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Timber! (Lots of It.)

I never really thought about cutting trees before we had the farm. I knew there were people that ran around with chainsaws, but I didn’t really know what they did or how hard it was.

For our work we use two chainsaws and a pole saw. Mike and Brett both have their saws (a Stihl and a Husqvarna respectively) and my little pole saw is also a Husqvarna.

I’ll take a moment and tell you that my little pole saw is pretty sweet. She and I have a good rapport and she generally starts on the first or second pull. Yes, she’s a girl and yes, she’s reliable and I am one of those people that think that all equipment, from printers and computers to mowers and tractors have minds of their own and the nicer you talk to them the better they work. (Oil, gas, and priming the motor also help this process). 🙂

Generally our approach has been to cut the trees down, then top them on once they’re on the ground

The crack trees make when they begin to fall is a distinct sound akin to metal crunching in a car accident. It is a noisy attention-getting, stop-what-you’re-doing-and-look kind of sound. When you’re sawing and you hear that crack, you know you have very little time to get out of the way.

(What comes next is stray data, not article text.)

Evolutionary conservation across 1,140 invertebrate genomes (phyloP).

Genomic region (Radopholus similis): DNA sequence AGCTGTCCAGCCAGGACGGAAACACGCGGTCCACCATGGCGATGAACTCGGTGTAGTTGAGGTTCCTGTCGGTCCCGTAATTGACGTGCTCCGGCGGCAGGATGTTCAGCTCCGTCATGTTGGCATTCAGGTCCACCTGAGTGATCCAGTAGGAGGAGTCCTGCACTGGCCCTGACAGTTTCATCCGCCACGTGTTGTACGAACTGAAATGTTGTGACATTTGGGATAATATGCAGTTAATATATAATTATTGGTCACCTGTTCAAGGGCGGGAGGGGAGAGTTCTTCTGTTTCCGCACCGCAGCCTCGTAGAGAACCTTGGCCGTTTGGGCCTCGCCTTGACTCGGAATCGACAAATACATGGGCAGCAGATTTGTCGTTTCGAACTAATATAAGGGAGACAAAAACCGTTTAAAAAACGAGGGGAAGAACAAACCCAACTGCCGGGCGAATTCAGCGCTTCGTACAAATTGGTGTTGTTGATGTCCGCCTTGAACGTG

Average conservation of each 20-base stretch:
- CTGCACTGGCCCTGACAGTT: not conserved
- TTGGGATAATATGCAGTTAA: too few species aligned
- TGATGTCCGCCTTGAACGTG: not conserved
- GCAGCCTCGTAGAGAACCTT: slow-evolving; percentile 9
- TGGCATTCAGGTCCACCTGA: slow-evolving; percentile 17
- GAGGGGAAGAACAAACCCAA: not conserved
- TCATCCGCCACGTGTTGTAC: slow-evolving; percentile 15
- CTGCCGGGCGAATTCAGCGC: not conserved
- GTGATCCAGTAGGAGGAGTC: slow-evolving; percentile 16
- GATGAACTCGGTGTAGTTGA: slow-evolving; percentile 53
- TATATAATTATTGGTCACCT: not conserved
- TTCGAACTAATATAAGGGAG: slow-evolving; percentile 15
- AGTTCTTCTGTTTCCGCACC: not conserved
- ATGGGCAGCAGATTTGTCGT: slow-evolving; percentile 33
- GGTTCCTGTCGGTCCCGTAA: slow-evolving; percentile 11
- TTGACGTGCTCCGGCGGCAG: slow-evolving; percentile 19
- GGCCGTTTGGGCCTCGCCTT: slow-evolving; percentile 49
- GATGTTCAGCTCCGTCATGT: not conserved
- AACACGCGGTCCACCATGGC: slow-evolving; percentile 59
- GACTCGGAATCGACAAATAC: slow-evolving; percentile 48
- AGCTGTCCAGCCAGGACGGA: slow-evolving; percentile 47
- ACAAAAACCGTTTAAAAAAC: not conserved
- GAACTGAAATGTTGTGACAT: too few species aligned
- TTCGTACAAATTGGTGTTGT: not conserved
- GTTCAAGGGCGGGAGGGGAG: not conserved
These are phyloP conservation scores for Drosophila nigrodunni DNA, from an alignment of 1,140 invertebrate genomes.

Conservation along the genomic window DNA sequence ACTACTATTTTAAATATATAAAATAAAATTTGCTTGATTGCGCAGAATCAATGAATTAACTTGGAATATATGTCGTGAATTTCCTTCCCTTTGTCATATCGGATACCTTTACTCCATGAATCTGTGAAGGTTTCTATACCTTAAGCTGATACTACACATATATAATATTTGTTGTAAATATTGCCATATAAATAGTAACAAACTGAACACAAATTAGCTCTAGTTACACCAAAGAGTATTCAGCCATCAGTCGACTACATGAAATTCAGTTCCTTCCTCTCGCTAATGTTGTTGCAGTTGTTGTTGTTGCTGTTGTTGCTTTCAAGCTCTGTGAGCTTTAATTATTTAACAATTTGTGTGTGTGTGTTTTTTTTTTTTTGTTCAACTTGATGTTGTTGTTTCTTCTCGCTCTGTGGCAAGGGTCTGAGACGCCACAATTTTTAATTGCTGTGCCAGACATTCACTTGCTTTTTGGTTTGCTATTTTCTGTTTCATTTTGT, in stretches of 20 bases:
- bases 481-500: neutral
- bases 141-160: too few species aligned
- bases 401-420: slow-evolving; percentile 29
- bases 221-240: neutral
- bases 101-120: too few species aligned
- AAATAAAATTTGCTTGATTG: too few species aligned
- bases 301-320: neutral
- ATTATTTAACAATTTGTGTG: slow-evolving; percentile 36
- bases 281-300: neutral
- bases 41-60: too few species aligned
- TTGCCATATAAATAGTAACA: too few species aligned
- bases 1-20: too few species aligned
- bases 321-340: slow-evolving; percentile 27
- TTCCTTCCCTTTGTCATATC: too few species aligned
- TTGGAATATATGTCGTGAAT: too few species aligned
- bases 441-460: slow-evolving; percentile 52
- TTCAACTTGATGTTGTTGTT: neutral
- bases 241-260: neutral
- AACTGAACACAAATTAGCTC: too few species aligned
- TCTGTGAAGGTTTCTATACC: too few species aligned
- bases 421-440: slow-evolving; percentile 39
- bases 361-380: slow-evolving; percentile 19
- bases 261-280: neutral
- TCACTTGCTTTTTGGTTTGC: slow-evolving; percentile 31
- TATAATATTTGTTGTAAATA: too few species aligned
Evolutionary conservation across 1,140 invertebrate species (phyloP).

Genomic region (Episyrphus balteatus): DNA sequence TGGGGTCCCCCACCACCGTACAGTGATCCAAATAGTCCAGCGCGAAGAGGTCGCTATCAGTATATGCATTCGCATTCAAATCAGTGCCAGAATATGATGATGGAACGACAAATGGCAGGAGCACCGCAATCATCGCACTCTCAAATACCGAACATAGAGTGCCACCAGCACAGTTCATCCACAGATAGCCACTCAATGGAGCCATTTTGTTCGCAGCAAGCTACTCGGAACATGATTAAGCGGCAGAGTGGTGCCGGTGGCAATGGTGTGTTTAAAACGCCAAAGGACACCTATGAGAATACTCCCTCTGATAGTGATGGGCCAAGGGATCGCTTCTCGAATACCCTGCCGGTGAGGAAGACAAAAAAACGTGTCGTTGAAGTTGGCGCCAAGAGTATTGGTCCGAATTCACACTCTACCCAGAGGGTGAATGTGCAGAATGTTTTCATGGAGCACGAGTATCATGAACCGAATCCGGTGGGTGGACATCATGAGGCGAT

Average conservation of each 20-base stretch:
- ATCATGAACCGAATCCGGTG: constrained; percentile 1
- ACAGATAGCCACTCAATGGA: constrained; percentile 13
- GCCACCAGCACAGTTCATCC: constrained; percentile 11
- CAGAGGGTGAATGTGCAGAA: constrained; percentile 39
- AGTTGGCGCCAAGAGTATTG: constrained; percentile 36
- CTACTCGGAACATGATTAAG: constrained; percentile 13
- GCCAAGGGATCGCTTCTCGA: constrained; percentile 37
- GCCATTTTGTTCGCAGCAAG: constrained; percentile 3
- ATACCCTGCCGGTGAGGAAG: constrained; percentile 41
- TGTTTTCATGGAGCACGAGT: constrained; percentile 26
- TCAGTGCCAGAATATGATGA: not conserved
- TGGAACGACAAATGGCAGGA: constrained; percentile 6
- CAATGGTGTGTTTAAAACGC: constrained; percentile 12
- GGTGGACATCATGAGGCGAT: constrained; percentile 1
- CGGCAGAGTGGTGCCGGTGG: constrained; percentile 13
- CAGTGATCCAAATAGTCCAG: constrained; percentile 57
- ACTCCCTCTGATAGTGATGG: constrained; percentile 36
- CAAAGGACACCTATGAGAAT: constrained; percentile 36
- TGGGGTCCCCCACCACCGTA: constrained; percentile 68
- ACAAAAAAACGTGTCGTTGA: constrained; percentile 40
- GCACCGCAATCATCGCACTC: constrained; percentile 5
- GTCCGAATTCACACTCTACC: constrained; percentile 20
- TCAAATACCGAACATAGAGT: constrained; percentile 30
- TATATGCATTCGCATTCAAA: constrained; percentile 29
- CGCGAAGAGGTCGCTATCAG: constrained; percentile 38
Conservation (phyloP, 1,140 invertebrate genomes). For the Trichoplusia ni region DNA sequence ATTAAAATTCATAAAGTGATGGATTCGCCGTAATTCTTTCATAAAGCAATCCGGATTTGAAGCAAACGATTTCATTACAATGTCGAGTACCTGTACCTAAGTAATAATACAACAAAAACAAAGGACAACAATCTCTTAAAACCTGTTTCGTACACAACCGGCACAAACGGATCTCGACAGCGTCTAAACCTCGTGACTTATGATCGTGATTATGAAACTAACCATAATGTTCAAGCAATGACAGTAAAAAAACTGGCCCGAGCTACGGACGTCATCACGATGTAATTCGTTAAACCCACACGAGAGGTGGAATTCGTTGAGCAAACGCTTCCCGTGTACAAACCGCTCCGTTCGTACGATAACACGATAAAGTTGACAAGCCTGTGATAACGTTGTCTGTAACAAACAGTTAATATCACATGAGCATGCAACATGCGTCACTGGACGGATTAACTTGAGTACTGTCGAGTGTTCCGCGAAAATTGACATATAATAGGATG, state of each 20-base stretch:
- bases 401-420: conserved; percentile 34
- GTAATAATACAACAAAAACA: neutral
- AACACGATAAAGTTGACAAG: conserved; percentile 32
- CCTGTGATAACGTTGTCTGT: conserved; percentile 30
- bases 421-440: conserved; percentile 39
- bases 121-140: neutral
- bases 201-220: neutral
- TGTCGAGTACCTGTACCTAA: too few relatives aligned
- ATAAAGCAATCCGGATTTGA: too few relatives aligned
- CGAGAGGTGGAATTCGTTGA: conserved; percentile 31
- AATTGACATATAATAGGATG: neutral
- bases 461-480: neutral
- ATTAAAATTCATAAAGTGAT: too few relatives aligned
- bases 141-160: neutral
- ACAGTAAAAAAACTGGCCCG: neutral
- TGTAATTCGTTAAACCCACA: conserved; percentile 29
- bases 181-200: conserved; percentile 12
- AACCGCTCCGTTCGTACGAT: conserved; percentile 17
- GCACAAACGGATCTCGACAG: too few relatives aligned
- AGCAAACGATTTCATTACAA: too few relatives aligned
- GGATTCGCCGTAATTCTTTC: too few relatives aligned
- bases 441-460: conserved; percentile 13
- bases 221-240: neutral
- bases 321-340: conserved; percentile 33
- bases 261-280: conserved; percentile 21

These trees weigh tons. Not a few hundred pounds but tons. Some of the big limbs weigh four or five hundred pounds. And one of us being in the wrong place at the wrong time equals danger or death. So we’re always watching and unless we’re working together on breaking down a tree that’s already on the ground, only one person is sawing at a time while the other two stay a safe distance and angle from the action.

I have such respect now for the folks who cut trees for a living. It’s slippery, it’s dangerous, and making a mistake is like having a car falling on your head.

You can see how much wood we’ve gotten in the pictures. One wood pile has eight cement blocks and two lengths of 8″ x 12′ boards. Notice in the first photo below there’s a six foot tractor bucket on the right side of the pile.

The other wood pile is stacked three deep, on 12 cinder blocks. The back of this pile is the size of trees we started cutting, and the big long pile is the size of trees we’ve graduated to taking down.

We haven’t split it all yet, and not all of it has to be split but some of these logs are so large that they’re not suitable to add to a fire alone because they will not catch unless it’s already raging. The good thing is, when we’ve got the house down here we’ll have a lot of good, seasoned wood at our disposal.

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